Hypertension

 

What is hypertension?

Hypertension, most commonly referred to as "high blood pressure", is a medical condition in which the blood pressure is chronically elevated.

Hypertension leads to many changes in the blood vessels of the body. These same changes occur in the blood vessels of the eyes in many ways. They can cause many problems, including:

  • Hypertensive retinopathy

  • Macroaneurysms

  • Branch retinal vein occlusion (BRVO) and vitreous hemorrhage

  • Optic nerve involvement (Optic neuropathy)

  • Involvement of the nerves supplying the eye muscles, leading to temporary paralysis or weakness of these muscles


What are the symptoms of hypertension and hypertension affecting the eye?
Symptoms of hypertension include shortness of breath, early morning headaches, nosebleeds, irregular heart rhythms, vision changes, and buzzing in the ears. Severe hypertension can cause fatigue, nausea, vomiting, confusion, anxiety, chest pain, and muscle tremors

Many of the eye conditions caused by hypertension may not have any symptoms in the initial stages. Therefore, it is important to have a periodic eye exam to detect them. Branch retinal vein occlusion (BRVO) may lead to a blurring of vision, especially for fine work. A vitreous hemorrhage may lead to a more severe loss of vision associated with a shower of red floaters. Optic neuropathy may also lead to a loss of vision, which is painless and not associated with any floaters. Paralysis or weakness of the muscles of the eye leads to restriction of movement of the eye and double vision.

What causes hypertension?

  • Smoking

  • Being overweight or obese

  • Lack of physical activity

  • Too much salt in the diet

  • Too much alcohol consumption (more than 1 to 2 drinks per day)

  • Stress

  • Older age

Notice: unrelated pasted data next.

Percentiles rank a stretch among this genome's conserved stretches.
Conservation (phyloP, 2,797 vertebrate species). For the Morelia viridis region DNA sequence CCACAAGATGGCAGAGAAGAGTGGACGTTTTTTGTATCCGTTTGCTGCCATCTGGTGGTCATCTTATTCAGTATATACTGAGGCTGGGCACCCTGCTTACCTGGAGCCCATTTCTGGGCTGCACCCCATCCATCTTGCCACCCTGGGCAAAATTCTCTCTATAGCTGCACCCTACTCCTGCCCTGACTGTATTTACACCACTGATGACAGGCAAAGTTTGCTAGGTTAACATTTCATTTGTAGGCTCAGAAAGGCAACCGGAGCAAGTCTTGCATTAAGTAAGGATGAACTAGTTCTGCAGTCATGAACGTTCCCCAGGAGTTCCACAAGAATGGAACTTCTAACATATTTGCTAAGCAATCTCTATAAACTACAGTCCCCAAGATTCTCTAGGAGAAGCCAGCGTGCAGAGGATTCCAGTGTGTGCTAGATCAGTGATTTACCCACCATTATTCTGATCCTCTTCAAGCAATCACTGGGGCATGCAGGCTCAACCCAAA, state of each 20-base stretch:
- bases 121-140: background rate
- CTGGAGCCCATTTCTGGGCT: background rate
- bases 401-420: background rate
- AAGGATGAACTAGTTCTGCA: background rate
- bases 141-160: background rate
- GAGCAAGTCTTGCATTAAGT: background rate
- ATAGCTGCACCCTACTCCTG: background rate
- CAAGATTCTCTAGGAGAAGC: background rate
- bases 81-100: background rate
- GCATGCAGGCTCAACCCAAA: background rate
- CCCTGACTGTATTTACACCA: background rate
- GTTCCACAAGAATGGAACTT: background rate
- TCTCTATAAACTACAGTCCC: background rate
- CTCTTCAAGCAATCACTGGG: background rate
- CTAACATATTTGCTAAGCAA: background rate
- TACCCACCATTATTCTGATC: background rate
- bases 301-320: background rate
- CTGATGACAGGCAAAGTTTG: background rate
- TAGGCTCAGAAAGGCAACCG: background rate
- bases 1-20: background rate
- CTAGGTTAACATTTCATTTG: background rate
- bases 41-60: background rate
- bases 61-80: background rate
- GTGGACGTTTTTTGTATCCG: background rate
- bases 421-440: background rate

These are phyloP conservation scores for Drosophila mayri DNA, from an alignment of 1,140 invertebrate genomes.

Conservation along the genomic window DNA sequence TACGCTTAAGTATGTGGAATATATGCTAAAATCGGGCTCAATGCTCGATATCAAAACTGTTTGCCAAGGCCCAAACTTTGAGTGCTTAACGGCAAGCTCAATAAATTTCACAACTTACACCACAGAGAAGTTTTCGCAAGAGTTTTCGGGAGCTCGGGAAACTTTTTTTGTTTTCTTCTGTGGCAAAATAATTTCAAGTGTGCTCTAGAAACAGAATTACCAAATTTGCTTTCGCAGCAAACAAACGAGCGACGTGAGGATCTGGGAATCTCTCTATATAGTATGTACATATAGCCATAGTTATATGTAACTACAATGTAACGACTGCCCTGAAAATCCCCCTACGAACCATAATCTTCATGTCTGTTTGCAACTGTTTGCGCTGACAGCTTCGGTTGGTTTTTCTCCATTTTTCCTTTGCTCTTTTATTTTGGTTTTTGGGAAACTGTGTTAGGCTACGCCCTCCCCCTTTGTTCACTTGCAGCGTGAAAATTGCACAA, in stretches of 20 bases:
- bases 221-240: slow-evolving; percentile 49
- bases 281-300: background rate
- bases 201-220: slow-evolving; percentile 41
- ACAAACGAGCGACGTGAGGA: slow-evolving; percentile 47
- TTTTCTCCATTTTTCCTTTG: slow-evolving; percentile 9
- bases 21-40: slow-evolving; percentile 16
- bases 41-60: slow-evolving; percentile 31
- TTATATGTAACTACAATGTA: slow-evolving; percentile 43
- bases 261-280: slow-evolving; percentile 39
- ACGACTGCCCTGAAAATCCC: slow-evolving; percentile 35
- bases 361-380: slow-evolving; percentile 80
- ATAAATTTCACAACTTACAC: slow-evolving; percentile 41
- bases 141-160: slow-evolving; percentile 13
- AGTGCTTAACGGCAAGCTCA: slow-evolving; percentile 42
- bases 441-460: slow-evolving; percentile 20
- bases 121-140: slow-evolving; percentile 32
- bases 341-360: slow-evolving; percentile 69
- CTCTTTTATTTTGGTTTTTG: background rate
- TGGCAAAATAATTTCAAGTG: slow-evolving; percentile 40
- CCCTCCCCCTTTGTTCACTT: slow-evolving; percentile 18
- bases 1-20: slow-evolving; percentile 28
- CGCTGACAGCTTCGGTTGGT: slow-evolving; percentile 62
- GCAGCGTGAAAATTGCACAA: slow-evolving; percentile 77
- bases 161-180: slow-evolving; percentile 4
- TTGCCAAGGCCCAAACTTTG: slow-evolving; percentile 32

• Family history of high blood pressure

  • Chronic kidney disease

  • Adrenal and thyroid disorders

  • Sleep apnea

 

Who develops hypertension?

​Although anyone can get hypertension with enough risk factors, there are certain people that are more prone to developing hypertension. They include: 

  • People with family members who have high blood pressure

  • Smokers

  • African-Americans

  • Pregnant women

  • Women who take birth control pills

  • People over the age of 35

  • People who are overweight or obese

  • People who are not active

  • People who drink alcohol excessively

  • People who eat too many fatty foods or foods with too much salt

  • People who have sleep apnea

Patients with hypertensive eye problems tend to have higher than normal blood pressures for longer periods of time. Any concurrent condition like diabetes can increase the chance of having hypertensive eye problems. 

 

How is hypertension diagnosed?

Hypertension is diagnosed by measuring a patient's blood pressure. The stages of blood pressure according to the American Heart Association is as follows: 

We rarly rely on one reading alone. Usually 2–3 office visits at 1–4-week intervals (depending on the BP level) are required to confirm the diagnosis of hypertension. The diagnosis might be made on a single visit, if BP is ≥180/110 mm Hg and there is evidence of cardiovascular disease (CVD).

The eye is the only organ of the body where one can observe the blood vessels directly. By examining your eyes, our optometrists may observe the changes in blood vessels caused by hypertension. This also provides information about the severity of the disease elsewhere in the body. Moreover, presence of swelling of the disc (grade 4 hypertensive retinopathy) is an indicator of a very severe, life threatening rise in blood pressure, which warrants emergency treatment. We measure the blood pressure at every comprehensive eye examination and look at the retinas to rule out any problems. 

What is the treatment for hypertension and eye related changes?

Treatment for hypertension includes: 

  • Weight loss

  • Increased physical activity

  • Stress reduction

  • Diet, reducing salt intake, reducing alcohol consumption, eating less fat and more fruits and vegetables, following a DASH diet

  • Medications
     

For minor eye related changes, the major treatment is controlling the hypertension. Usually ifthe hypeertension decreased, so do the problems in the eye. When more severe ocular changes are present, laser, eye injections of medications, and other surgical procedures may be necessary.
 

What is the prognosis for hypertension? 

When caught soon enough and protocols set forth by both our optometrist and your primary care physician are followed, the prognosis is good. If treatment is not followed and regular examinations are not being performed, blindness is a possible consequence. 

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